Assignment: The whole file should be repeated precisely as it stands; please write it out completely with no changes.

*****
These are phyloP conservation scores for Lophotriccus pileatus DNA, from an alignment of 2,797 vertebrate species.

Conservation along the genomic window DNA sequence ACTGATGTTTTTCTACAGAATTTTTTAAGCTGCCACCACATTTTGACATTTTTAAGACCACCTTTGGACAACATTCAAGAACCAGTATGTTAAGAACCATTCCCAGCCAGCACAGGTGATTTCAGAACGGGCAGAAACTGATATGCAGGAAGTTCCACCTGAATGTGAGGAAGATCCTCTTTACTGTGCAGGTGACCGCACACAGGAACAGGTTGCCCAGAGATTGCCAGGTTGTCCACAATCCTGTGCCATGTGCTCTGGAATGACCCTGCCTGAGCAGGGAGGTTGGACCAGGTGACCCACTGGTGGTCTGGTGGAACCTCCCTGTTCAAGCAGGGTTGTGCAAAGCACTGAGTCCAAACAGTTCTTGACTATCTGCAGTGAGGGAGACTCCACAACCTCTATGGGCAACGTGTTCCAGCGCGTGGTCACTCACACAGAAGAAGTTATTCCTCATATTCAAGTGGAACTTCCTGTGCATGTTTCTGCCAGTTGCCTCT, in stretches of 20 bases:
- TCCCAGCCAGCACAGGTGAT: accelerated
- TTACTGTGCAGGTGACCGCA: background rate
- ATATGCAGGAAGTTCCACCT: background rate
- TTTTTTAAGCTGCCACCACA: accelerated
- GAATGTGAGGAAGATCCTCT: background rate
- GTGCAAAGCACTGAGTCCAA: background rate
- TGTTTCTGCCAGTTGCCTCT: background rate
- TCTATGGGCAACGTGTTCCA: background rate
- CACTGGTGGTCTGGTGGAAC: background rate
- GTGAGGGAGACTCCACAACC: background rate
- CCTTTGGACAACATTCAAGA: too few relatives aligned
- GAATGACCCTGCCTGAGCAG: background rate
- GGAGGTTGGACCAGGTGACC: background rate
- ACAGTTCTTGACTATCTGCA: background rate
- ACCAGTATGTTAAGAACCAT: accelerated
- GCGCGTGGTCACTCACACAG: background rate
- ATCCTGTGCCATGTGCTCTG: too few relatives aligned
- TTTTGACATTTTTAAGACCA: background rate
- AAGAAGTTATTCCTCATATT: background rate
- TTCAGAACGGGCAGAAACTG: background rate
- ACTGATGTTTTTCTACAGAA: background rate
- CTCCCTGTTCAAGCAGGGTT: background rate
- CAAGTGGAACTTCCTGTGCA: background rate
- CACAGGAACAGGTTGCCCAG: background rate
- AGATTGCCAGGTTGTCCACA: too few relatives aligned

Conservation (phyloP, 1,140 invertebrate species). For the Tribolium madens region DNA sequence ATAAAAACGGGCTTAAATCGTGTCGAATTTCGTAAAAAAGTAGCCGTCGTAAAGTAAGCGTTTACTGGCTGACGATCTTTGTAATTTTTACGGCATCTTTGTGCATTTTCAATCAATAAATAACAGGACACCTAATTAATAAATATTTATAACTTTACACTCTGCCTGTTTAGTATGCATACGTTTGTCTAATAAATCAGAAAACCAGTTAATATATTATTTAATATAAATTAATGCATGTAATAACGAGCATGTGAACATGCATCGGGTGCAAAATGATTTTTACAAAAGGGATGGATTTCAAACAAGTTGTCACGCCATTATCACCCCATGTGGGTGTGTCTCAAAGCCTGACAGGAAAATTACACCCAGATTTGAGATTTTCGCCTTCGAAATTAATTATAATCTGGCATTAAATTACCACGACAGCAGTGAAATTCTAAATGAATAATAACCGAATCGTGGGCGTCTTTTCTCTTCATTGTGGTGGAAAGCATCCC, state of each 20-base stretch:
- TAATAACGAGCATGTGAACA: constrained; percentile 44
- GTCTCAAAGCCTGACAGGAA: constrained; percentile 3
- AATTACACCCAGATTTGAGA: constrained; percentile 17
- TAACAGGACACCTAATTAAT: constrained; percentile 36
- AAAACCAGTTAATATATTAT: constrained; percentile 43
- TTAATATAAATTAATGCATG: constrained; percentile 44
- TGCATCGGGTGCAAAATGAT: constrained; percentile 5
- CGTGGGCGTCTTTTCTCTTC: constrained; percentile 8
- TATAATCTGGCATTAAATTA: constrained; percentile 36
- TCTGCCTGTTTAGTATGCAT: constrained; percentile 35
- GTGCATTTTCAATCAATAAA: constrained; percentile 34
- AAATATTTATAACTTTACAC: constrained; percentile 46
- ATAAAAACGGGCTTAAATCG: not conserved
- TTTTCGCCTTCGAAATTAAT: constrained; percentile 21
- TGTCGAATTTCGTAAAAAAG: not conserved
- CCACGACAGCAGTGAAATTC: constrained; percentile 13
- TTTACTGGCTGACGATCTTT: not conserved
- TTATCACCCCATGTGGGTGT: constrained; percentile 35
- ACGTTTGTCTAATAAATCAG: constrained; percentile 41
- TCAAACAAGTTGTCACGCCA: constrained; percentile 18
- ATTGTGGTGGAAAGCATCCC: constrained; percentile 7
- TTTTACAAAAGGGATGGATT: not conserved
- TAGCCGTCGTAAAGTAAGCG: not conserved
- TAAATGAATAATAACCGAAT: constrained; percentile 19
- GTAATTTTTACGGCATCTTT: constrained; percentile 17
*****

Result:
These are phyloP conservation scores for Lophotriccus pileatus DNA, from an alignment of 2,797 vertebrate species.

Conservation along the genomic window DNA sequence ACTGATGTTTTTCTACAGAATTTTTTAAGCTGCCACCACATTTTGACATTTTTAAGACCACCTTTGGACAACATTCAAGAACCAGTATGTTAAGAACCATTCCCAGCCAGCACAGGTGATTTCAGAACGGGCAGAAACTGATATGCAGGAAGTTCCACCTGAATGTGAGGAAGATCCTCTTTACTGTGCAGGTGACCGCACACAGGAACAGGTTGCCCAGAGATTGCCAGGTTGTCCACAATCCTGTGCCATGTGCTCTGGAATGACCCTGCCTGAGCAGGGAGGTTGGACCAGGTGACCCACTGGTGGTCTGGTGGAACCTCCCTGTTCAAGCAGGGTTGTGCAAAGCACTGAGTCCAAACAGTTCTTGACTATCTGCAGTGAGGGAGACTCCACAACCTCTATGGGCAACGTGTTCCAGCGCGTGGTCACTCACACAGAAGAAGTTATTCCTCATATTCAAGTGGAACTTCCTGTGCATGTTTCTGCCAGTTGCCTCT, in stretches of 20 bases:
- TCCCAGCCAGCACAGGTGAT: accelerated
- TTACTGTGCAGGTGACCGCA: background rate
- ATATGCAGGAAGTTCCACCT: background rate
- TTTTTTAAGCTGCCACCACA: accelerated
- GAATGTGAGGAAGATCCTCT: background rate
- GTGCAAAGCACTGAGTCCAA: background rate
- TGTTTCTGCCAGTTGCCTCT: background rate
- TCTATGGGCAACGTGTTCCA: background rate
- CACTGGTGGTCTGGTGGAAC: background rate
- GTGAGGGAGACTCCACAACC: background rate
- CCTTTGGACAACATTCAAGA: too few relatives aligned
- GAATGACCCTGCCTGAGCAG: background rate
- GGAGGTTGGACCAGGTGACC: background rate
- ACAGTTCTTGACTATCTGCA: background rate
- ACCAGTATGTTAAGAACCAT: accelerated
- GCGCGTGGTCACTCACACAG: background rate
- ATCCTGTGCCATGTGCTCTG: too few relatives aligned
- TTTTGACATTTTTAAGACCA: background rate
- AAGAAGTTATTCCTCATATT: background rate
- TTCAGAACGGGCAGAAACTG: background rate
- ACTGATGTTTTTCTACAGAA: background rate
- CTCCCTGTTCAAGCAGGGTT: background rate
- CAAGTGGAACTTCCTGTGCA: background rate
- CACAGGAACAGGTTGCCCAG: background rate
- AGATTGCCAGGTTGTCCACA: too few relatives aligned

Conservation (phyloP, 1,140 invertebrate species). For the Tribolium madens region DNA sequence ATAAAAACGGGCTTAAATCGTGTCGAATTTCGTAAAAAAGTAGCCGTCGTAAAGTAAGCGTTTACTGGCTGACGATCTTTGTAATTTTTACGGCATCTTTGTGCATTTTCAATCAATAAATAACAGGACACCTAATTAATAAATATTTATAACTTTACACTCTGCCTGTTTAGTATGCATACGTTTGTCTAATAAATCAGAAAACCAGTTAATATATTATTTAATATAAATTAATGCATGTAATAACGAGCATGTGAACATGCATCGGGTGCAAAATGATTTTTACAAAAGGGATGGATTTCAAACAAGTTGTCACGCCATTATCACCCCATGTGGGTGTGTCTCAAAGCCTGACAGGAAAATTACACCCAGATTTGAGATTTTCGCCTTCGAAATTAATTATAATCTGGCATTAAATTACCACGACAGCAGTGAAATTCTAAATGAATAATAACCGAATCGTGGGCGTCTTTTCTCTTCATTGTGGTGGAAAGCATCCC, state of each 20-base stretch:
- TAATAACGAGCATGTGAACA: constrained; percentile 44
- GTCTCAAAGCCTGACAGGAA: constrained; percentile 3
- AATTACACCCAGATTTGAGA: constrained; percentile 17
- TAACAGGACACCTAATTAAT: constrained; percentile 36
- AAAACCAGTTAATATATTAT: constrained; percentile 43
- TTAATATAAATTAATGCATG: constrained; percentile 44
- TGCATCGGGTGCAAAATGAT: constrained; percentile 5
- CGTGGGCGTCTTTTCTCTTC: constrained; percentile 8
- TATAATCTGGCATTAAATTA: constrained; percentile 36
- TCTGCCTGTTTAGTATGCAT: constrained; percentile 35
- GTGCATTTTCAATCAATAAA: constrained; percentile 34
- AAATATTTATAACTTTACAC: constrained; percentile 46
- ATAAAAACGGGCTTAAATCG: not conserved
- TTTTCGCCTTCGAAATTAAT: constrained; percentile 21
- TGTCGAATTTCGTAAAAAAG: not conserved
- CCACGACAGCAGTGAAATTC: constrained; percentile 13
- TTTACTGGCTGACGATCTTT: not conserved
- TTATCACCCCATGTGGGTGT: constrained; percentile 35
- ACGTTTGTCTAATAAATCAG: constrained; percentile 41
- TCAAACAAGTTGTCACGCCA: constrained; percentile 18
- ATTGTGGTGGAAAGCATCCC: constrained; percentile 7
- TTTTACAAAAGGGATGGATT: not conserved
- TAGCCGTCGTAAAGTAAGCG: not conserved
- TAAATGAATAATAACCGAAT: constrained; percentile 19
- GTAATTTTTACGGCATCTTT: constrained; percentile 17